“The community development program is basically impoverishing people in remote Indigenous communities, but especially in the NT because there are 15,000 people on that program there,” he said.
“We’ve got census data showing that people are getting less weekly income and we’ve got government figures that show since the program started a few years ago there have been 300,000 no pay fines levied on jobless people….
“Similarly, the BasicsCard program which is very costly, for which there is no evidence of success, needs to stop and there needs to be a fundamental re-negotiation with communities on communities taking control again.”
More than 200 prominent Australians have called on the federal government to heed the pleas of Indigenous elders and end discriminatory policies of the 2007 NT Intervention and the legislation that followed.
They include former President of the Australian Human Rights Commission Professor Gillian Triggs, former jurists Elizabeth Evatt, Alastair Nicholson, Frank Vincent, Robyn Layton and Paul Guest and top barristers, lawyers and law professors, including Julian Burnside and Greg McIntyre.
Dr Gondarra, a spokesperson for the Yolgnu Nations Assembly, said they wanted an apology from Mr Howard, Kevin Rudd, Julia Gillard, Tony Abbott and Malcolm Turnbull.
They also wanted talks with the current federal government to find a better way.
He said if the government was not prepared to listen then they would take the issues to the United Nations.
Dr Gondarra said there were more Aboriginal and Torres Strait Islander people in jail, health issues continued to afflict communities, children were still being taken from their homes in a new Stolen Generation and children were being mistreated in detention centres.
He said many families did not have houses and bilingual education had been denied.
“Now we are calling on Malcolm Turnbull to fix the damage,” Dr Gondarra said. “The point is not to go around and talk to the individual people or at a forum like Garma, it’s not a political arena—go and talk with the leaders.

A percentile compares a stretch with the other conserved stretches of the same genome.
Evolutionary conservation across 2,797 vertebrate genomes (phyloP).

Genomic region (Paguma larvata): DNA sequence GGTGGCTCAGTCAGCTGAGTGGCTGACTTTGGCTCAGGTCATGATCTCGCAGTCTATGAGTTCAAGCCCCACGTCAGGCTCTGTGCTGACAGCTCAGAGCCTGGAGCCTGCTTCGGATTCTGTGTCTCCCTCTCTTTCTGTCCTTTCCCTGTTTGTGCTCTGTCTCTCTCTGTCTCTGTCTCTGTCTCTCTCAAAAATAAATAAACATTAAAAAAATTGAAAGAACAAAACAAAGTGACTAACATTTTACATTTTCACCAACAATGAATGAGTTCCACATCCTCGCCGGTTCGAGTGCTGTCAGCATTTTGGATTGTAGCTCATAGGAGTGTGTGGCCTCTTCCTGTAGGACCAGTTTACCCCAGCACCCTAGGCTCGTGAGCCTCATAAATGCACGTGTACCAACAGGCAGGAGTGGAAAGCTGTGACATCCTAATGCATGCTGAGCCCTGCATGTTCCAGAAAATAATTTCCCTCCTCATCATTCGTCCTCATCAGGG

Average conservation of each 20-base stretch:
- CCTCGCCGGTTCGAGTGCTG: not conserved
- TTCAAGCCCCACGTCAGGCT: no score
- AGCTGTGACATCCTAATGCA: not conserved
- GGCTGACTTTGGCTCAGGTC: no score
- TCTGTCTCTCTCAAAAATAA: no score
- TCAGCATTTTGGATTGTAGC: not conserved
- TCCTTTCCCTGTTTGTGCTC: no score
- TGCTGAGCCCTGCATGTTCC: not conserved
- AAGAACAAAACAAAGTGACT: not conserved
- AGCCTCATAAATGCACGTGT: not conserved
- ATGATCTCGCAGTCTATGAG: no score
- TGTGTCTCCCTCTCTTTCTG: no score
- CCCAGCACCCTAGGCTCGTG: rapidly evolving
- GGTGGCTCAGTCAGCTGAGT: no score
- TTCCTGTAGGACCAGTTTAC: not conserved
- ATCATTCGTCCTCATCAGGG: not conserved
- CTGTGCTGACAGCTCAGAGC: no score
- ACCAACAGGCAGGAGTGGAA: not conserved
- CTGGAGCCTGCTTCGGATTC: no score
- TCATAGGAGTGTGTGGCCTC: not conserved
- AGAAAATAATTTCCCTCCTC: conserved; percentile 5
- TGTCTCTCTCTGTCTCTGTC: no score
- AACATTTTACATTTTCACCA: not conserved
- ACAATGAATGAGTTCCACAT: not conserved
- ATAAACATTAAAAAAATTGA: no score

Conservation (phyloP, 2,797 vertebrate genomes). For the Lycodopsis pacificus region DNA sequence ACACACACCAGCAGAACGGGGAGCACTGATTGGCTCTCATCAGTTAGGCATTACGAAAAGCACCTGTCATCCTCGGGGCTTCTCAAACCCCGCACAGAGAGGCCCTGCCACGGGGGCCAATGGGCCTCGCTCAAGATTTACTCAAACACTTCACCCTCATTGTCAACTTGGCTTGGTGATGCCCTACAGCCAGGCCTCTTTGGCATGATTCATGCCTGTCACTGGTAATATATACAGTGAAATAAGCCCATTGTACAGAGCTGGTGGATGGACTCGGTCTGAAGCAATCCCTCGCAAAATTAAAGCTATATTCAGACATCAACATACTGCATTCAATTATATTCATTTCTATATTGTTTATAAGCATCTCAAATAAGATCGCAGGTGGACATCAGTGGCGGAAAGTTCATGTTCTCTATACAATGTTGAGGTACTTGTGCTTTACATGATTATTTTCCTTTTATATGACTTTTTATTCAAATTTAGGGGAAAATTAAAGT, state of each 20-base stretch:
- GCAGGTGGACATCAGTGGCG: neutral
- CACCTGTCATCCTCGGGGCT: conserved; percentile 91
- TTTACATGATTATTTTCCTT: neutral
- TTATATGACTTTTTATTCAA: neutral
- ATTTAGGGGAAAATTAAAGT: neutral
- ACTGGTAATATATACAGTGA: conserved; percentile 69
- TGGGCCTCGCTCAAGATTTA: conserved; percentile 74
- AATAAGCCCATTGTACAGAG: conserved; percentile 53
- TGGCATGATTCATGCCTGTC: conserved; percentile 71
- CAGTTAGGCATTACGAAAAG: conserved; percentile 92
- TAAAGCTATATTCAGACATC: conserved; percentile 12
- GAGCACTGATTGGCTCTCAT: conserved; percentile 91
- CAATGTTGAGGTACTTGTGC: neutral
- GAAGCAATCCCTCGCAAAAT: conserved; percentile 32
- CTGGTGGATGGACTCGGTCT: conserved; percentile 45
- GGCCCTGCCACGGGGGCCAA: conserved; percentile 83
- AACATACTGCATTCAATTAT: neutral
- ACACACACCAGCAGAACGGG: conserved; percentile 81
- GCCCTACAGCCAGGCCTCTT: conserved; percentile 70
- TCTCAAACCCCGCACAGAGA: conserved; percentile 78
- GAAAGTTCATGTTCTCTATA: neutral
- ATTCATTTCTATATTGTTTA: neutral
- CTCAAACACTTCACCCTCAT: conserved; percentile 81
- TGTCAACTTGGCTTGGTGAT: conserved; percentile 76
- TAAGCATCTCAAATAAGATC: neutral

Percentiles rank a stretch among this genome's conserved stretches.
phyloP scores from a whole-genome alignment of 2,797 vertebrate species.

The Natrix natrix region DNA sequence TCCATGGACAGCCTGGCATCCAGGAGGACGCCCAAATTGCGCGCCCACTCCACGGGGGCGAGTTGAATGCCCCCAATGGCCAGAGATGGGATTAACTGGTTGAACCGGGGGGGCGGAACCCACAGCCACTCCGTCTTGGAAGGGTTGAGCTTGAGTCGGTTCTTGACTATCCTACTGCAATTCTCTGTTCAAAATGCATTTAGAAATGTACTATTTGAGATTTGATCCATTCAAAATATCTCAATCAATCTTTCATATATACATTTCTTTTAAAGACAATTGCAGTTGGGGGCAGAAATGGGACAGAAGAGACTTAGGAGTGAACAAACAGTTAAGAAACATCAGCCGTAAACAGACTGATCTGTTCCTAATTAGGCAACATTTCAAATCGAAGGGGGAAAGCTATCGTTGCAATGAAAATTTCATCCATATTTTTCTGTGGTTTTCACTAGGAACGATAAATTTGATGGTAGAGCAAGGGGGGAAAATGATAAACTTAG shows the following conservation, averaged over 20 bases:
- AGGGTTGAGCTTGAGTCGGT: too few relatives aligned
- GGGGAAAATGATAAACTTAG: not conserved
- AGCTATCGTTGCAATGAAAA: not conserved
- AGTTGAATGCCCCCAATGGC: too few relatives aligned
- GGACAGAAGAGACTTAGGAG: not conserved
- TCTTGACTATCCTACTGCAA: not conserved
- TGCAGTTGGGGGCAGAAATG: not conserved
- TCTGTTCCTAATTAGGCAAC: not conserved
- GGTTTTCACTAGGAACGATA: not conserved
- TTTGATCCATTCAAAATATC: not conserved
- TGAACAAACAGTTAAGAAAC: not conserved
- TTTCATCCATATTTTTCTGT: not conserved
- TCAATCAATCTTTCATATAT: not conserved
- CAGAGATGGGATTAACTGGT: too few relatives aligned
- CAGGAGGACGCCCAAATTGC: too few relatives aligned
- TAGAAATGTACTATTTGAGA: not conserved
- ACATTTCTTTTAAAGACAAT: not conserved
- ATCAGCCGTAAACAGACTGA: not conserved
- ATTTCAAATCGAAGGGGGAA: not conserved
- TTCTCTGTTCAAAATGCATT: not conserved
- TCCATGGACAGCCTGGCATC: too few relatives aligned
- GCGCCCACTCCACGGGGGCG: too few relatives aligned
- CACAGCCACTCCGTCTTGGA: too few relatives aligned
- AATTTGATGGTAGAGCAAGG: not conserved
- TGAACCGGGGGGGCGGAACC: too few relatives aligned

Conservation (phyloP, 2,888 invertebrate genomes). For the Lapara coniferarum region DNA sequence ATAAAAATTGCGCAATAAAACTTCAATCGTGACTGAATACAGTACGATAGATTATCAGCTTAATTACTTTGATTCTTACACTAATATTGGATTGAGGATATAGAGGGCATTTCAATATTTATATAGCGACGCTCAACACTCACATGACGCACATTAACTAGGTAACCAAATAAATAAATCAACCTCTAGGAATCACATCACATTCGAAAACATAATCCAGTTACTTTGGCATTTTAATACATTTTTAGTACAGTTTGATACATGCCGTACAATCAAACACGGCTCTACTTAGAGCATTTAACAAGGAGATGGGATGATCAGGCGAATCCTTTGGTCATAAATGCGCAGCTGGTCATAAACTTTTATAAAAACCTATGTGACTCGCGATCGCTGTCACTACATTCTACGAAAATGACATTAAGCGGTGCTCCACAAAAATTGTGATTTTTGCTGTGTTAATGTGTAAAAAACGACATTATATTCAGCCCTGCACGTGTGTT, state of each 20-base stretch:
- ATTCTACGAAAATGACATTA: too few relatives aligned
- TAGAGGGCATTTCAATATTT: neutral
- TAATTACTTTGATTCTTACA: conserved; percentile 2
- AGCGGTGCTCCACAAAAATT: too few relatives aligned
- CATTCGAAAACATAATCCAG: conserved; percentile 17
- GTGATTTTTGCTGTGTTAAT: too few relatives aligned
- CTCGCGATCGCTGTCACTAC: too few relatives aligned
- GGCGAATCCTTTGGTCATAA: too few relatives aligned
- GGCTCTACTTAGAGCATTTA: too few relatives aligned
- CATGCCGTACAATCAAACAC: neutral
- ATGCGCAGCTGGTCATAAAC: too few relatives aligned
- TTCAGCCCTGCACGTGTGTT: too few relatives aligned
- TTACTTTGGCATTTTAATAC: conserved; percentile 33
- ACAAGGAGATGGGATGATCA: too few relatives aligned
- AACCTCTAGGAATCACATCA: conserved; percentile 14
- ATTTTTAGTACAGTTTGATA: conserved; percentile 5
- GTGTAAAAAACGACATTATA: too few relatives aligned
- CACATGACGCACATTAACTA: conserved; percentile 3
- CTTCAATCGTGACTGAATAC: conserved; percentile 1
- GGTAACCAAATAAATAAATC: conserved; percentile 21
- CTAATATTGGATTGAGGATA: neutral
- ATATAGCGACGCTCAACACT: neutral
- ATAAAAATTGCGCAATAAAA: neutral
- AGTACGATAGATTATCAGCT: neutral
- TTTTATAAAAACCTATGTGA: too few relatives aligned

“These are the people who the Prime Minister or leader of Opposition need to talk and establish what I call diplomatic dialogue.
“What the leaders are now saying, if there is a further 10 years or five years then we are prepared to take this government and their ways of behaviour towards our people to the highest international court.”
A spokesperson for Indigenous Affairs minister Nigel Scullion said the NT Emergency Response was decisive action on the part of the Howard government to the findings of the NT government’s Little Children are Sacred Report.
He said the actions taken in 2007, and continued when Labor won office that same year, were motivated by the need to provide safety and wellbeing for Australian children.
The legislation provided significant funding to improve health, education, restriction of alcohol and increase policing in remote communities to help address safety concerns, he said.
More than $580 million was delivered through different measures and $1.7 billion invested in housing in the NT.
“We are committed to working with Indigenous Australians and our approach is delivering better partnerships and engagement across Australia,” he said. “The Commonwealth has no plans to dismantle the successful policies we are currently implementing and which are delivering strong outcomes.”
The spokesperson said the Aboriginal and Torres Strait Islander population in the NT had not declined in recent years and they were not aware of any remote Indigenous communities at risk of closing because of a declining population.
The government had made an unprecedented investment in Australia’s biosecurity, particularly in the north. In the four years to June 2019, $12.4 million had been committed to Indigenous ranger groups, he said.